WASHINGTON — The United States urged North Korea on Thursday to refrain from further provocations, after it launched two new short-range ballistic missiles into the Sea of Japan.
“We urge no more provocations,” State Department spokeswoman Morgan Ortagus said, as she expressed hope that two sides will promote negotiations to address North Korea’s nuclear and missile programs.
“We want to have diplomatic engagement with the North Koreans,” Ortagus said at a press briefing. “We continue to press and hope for these working-level negotiations to move forward.”
She added that sanctions “will remain in effect” until the United States achieves the goal of denuclearizing North Korea.
Thursday’s launches came less than a month after U.S. President Donald Trump and North Korean leader Kim Jong Un agreed to restart denuclearization talks that stalled after their meeting in February in Hanoi.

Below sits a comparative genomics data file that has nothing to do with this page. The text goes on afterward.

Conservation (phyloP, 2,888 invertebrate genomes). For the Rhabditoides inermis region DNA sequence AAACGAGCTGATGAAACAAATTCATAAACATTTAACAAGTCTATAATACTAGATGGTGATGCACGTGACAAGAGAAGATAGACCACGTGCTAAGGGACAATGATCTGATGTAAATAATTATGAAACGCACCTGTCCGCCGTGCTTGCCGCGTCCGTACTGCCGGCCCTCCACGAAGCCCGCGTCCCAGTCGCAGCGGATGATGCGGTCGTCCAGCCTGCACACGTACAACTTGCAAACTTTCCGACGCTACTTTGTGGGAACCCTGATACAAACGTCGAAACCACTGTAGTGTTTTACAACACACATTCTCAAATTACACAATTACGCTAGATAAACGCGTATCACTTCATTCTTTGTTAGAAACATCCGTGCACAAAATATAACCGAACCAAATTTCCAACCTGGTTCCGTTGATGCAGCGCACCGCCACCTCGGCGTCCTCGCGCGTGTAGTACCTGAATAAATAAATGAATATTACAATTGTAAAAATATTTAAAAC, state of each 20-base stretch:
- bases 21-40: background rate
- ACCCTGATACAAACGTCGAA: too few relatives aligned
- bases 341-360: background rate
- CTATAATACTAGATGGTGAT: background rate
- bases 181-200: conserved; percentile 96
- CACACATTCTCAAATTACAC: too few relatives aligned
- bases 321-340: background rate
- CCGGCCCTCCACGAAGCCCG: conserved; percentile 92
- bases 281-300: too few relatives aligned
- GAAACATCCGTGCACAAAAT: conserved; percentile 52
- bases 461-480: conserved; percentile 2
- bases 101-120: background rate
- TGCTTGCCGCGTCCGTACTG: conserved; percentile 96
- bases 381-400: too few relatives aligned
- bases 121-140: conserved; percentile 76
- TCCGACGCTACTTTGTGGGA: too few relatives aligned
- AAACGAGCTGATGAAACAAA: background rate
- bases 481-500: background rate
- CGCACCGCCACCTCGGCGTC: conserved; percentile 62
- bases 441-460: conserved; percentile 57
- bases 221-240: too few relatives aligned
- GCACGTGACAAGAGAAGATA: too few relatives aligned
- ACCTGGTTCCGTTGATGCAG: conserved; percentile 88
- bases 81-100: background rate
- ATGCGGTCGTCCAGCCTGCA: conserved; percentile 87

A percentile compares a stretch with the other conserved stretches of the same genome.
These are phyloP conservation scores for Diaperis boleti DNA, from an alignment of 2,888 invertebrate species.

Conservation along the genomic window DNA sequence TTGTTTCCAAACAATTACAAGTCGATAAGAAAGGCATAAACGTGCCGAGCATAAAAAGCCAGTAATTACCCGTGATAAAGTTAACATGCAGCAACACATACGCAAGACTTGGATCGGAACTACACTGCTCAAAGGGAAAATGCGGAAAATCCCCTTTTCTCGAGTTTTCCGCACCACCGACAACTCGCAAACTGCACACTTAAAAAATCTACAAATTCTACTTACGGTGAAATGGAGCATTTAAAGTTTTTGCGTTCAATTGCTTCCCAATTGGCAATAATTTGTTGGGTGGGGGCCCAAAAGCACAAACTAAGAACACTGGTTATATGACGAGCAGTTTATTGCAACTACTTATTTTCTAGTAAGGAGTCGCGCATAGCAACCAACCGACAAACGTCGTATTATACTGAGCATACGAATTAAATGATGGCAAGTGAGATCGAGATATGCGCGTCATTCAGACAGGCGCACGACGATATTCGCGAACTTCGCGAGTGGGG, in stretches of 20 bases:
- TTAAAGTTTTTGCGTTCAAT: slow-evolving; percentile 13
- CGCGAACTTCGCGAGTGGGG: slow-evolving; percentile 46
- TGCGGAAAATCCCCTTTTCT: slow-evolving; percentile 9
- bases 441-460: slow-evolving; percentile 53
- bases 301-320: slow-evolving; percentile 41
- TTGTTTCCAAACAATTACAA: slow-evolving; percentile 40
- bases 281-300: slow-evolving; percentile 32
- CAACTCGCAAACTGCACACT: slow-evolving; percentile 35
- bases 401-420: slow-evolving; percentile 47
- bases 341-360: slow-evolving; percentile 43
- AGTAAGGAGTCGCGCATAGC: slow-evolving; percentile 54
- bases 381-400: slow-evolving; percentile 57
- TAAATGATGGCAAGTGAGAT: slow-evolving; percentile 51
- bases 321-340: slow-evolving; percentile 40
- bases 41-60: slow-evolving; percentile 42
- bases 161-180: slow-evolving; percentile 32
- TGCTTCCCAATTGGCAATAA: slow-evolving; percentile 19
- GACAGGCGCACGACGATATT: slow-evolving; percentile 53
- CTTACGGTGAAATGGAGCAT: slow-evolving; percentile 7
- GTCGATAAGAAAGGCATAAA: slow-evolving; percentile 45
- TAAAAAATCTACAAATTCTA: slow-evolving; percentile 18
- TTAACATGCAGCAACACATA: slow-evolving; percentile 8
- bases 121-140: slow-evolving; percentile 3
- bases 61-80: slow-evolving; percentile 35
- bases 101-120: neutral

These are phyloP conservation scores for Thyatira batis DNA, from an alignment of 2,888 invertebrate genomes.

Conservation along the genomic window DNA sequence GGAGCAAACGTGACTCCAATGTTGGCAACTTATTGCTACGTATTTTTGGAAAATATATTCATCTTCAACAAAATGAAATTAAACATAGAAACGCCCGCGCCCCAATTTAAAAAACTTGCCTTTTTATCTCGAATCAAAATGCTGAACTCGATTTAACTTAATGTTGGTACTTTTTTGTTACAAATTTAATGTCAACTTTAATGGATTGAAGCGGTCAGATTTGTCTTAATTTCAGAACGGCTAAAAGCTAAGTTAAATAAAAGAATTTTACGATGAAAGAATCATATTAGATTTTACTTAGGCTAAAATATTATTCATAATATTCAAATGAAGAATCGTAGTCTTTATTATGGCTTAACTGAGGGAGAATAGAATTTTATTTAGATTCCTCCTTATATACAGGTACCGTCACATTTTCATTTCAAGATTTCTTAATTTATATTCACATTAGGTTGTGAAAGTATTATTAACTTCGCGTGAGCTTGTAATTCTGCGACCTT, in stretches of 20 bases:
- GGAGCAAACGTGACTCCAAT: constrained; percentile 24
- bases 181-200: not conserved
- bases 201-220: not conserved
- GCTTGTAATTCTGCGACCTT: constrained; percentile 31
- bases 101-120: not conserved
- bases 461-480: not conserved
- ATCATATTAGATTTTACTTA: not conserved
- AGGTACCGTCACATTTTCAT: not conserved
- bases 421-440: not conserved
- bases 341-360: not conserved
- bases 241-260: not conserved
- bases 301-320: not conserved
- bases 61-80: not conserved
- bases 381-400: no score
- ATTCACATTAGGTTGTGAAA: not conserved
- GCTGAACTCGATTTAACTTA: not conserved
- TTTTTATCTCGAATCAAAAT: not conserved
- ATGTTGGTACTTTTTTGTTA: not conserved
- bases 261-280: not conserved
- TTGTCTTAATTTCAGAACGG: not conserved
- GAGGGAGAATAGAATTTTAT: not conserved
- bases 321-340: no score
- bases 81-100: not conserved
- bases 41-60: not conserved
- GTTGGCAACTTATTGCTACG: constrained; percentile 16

In their talks on June 30 in the Demilitarized Zone dividing the two Koreas, Trump said he and Kim agreed to each designate a team to work out details.
“What would be most productive is for Chairman Kim and all his staff and for President Trump and his staff to continue upon the path that was laid out for us both in Vietnam and the DMZ, and that is a diplomatic resolution and the end of North Korea’s nuclear weapons,” Ortagus said.
She was referring to Kim’s title as head of the North’s ruling Workers’ Party of Korea.
The spokeswoman suggested Secretary of State Mike Pompeo is unlikely to hold talks with North Korean officials during his visit to Thailand next week for Association of Southeast Asian Nations-related foreign ministerial meetings.
“There’s no component to announce on the trip as it relates to North Korea,” she said. “We don’t have any announcements about meetings with North Koreans.”
Ortagus declined comment on news reports that North Korean Foreign Minister Ri Yong Ho has cancelled his attendance at the ASEAN Regional Forum, a 27-member security forum, slated for Aug. 2 in the Thai capital.